November 24, 1976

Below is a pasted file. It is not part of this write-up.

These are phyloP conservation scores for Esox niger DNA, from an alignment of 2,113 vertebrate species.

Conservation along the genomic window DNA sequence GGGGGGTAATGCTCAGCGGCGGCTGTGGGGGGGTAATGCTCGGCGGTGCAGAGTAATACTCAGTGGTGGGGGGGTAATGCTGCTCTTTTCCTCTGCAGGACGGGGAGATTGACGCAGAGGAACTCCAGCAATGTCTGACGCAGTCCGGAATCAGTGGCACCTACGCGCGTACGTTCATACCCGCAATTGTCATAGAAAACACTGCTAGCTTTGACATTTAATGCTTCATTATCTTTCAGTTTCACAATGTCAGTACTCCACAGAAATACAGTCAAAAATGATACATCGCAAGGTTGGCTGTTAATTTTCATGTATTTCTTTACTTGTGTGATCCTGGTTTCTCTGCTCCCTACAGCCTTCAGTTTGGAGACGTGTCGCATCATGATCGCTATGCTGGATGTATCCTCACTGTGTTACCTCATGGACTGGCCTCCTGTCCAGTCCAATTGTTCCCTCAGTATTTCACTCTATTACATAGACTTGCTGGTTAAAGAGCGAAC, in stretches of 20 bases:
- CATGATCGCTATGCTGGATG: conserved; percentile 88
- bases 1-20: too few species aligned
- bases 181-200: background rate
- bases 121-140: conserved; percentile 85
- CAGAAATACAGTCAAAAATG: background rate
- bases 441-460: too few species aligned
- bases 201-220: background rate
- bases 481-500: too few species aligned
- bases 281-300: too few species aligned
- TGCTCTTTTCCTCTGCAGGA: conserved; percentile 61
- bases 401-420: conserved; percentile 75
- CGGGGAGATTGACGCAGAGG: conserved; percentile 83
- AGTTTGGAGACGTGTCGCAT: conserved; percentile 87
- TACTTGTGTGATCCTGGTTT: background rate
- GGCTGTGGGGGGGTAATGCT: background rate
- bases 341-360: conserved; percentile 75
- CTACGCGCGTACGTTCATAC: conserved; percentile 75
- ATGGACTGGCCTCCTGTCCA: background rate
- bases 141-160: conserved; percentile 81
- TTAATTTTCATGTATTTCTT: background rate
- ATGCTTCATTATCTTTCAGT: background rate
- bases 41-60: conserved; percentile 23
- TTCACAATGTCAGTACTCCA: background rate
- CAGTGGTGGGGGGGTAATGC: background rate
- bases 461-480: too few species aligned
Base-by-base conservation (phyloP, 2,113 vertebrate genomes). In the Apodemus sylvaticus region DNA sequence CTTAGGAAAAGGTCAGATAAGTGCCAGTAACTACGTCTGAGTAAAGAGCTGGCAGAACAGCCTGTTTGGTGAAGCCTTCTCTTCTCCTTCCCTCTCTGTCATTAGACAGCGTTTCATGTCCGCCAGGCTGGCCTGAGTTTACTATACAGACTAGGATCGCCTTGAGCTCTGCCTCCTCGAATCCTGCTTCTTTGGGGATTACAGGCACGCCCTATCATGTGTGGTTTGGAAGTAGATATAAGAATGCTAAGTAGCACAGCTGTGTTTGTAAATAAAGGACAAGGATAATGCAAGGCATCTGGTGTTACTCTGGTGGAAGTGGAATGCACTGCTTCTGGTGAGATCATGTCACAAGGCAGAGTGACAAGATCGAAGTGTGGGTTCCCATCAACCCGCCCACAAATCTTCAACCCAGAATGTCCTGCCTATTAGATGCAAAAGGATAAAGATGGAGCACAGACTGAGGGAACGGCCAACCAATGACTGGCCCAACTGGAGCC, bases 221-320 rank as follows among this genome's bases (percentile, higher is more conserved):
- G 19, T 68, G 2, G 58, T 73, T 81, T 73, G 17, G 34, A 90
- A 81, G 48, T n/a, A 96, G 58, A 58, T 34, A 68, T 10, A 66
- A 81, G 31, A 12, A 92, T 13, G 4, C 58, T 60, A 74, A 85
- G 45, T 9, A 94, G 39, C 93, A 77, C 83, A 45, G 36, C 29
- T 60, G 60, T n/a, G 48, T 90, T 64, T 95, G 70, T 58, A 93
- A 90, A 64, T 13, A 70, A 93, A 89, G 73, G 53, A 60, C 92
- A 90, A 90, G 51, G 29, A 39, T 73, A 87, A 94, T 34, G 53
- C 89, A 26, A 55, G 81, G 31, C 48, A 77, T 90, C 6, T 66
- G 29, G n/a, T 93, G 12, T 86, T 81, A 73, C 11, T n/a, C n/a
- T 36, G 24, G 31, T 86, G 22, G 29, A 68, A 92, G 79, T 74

Appeal from an order of the Supreme Court at Special Term, entered March 29, 1976 in Columbia County, which denied defendant's motion to dismiss plaintiff's complaint for failure to state a cause of action. This is an action to recover damages for fraud and deceit. In his first cause of action, plaintiff alleges that prior to October, 1964, all the stock of Textile By-Products Corporation was owned by a trust created by defendant's father-in-law and that defendant was vice-president of the corporation and in exclusive control thereof; that the corporation was in serious financial and production difficulties at that time; that the defendant made certain fraudulent representations to plaintiff which plaintiff relied on in accepting a position with the corporation as production manager in October of 1964; that the corporation prospered after plaintiff began work at the corporation; that plaintiff received a salary of $25,000 a year plus a substantial bonus from the corporation's profits; that the stock of the corporation was sold in 1968 to the defendant, his wife, two sales representatives and the plaintiff (who received one sixth of the total shares); that the plaintiff was fired by the defendant on June 20, 1975, contrary to the representations made to him by the defendant in 1964; and that he was removed as a director. In his second cause of action plaintiff alleges that he invented a new type of padded car roof in 1967 which he was advised could be patented; that the defendant represented to the plaintiff that if he refrained from obtaining a patent and allowed the corporation to manufacture the product, they would avoid litigation and the bonus of the plaintiff would be increased; and that the plaintiff relied on this statement and was thereby deprived of royalties in the amount of $3,000,000. In the third cause of action, plaintiff seeks punitive damages, alleging that there existed a confidential relationship between the parties and that the defendant acted maliciously. In our view, Special Term erred in denying defendant's motion to dismiss for failure to state a cause of action, pursuant to CPLR 3211 (subd [a], par 7). To plead a prima facie case of fraud the plaintiff must allege representation of a material existing fact, falsity, scienter, deception and injury. (Reno v Bull, 226 N.Y. 546, 550.) In addition, each of these essential elements must be supported by factual allegations sufficient to satisfy the requirement of CPLR 3016 (subd [b]) that "the circumstances constituting the wrong shall be stated in detail" when a cause of action based upon fraud or breach of trust is alleged. CPLR 3016 (subd [b]) imposes a more stringent standard of pleading than the generally applicable "notice of the transaction" rule of CPLR 3013, and complaints based on fraud or breach of trust which fail in whole or in part to meet this special test of factual pleading have consistently been dismissed (see Block v Landegger, 44 A.D.2d 671; Meltzer v Klein, 29 A.D.2d 548). Measured against this standard it is apparent that the complaint fails to state a cause of action. Defendant accurately contends that the alleged falsity of all representations in the first cause of action except for that relating to the method of future profit sharing, not heretofore mentioned, is contradicted by other allegations in the first cause of action. Plaintiff thus concedes that the following alleged misrepresentations were not in fact misrepresentations but actually were facts which occurred: That the Textile By-Products Corporation would pay plaintiff an annual salary of $25,000, plus a substantial bonus, to be based on any increase in gross profits of the corporation; that plaintiff would be allowed to purchase a substantial portion of the corporation's stock on time and out of the moneys which he would obtain from the bonus on the profits. This leaves only one alleged false representation in support of the first cause of action, viz., the purported profit sharing arrangement between the parties. Plaintiff alleges that the defendant "falsely, fraudulently and with intent to deceive the plaintiff, represented to the plaintiff that after the purchase of the stock from the said Adolph Lorch estate, that they would continue to operate throughout the existence of the corporation; that instead of declaring dividends from the profits in accordance with the proportionate share of the stocks, they would divide equally the profits in the form of equal salaries and equal bonuses and that this arrangement would continue through the life of the corporation." Absent a present intent to deceive, a statement of future intentions, promises or expectations is not actionable on the grounds of fraud (Adams v Clark, 239 N.Y. 403). A complaint based upon a statement of future intention must allege facts to show that the defendant, at the time the promissory representation was made, never intended to honor or act on his statement. Moreover, any inference drawn from the fact that the expectation did not occur is not sufficient to sustain the plaintiff's burden of showing that the defendant falsely stated his intentions. Plaintiff's complaint neither alleges that defendant falsely stated his future intentions at the time he purportedly made the profit-sharing representation nor contains any factual assertions from which this conclusion can be drawn. Finally, in order to be actually deceived by a false representation, a party must not only reasonably believe that the representation is true, but he must also be justified in taking action in reliance thereon. Here, the plaintiff could not justifiably rely on the alleged representation made with respect to future profit sharing, which was made by the defendant when the corporation was still owned by a trust created by defendant's father-in-law. Accordingly, the plaintiff knew or should have known that the defendant did not have the ability to make such a continuing guarantee. Defendant properly points out that plaintiff should have been aware of the legal limitations on defendant's authority and certainly could not believe that the corporation would enter into a profit-sharing plan between only plaintiff and defendant in perpetuity, which might well have been an illegal infringement upon the rights of the majority stockholders who were excluded. The second cause of action fails to state a cause of action in fraud and deceit as a matter of law. It differs from the first cause of action in that it contains the additional alleged misrepresentations that "if the plaintiff would refrain from obtaining a patent and allow the Textile By-Products Corporation to manufacture the product, they would avoid litigation with other companies, and that the bonus of the said plaintiff would be greatly increased because he and the plaintiff could envision greatly increased profits to the corporation, thus greatly increasing the bonus to the plaintiff." These allegations rely on a statement in which the defendant purportedly speculated about what he thought might happen in the future. Such a representation cannot support an action for fraud since it is not a statement of fact, but rather an expression of opinion (Banner v Lyon Healy, Inc., 249 App. Div. 569, affd 277 N.Y. 570). Moreover, plaintiff did for a number of years receive substantially increased profits. The third cause of action must also fall since it pleads merely a conclusional statement of an alleged breach of a relationship of trust and confidence between the parties for breach of which punitive damages are sought. Order reversed, on the law and the facts, and complaint dismissed, with costs. Koreman, P.J., Greenblott, Sweeney, Mahoney and Larkin, JJ., concur.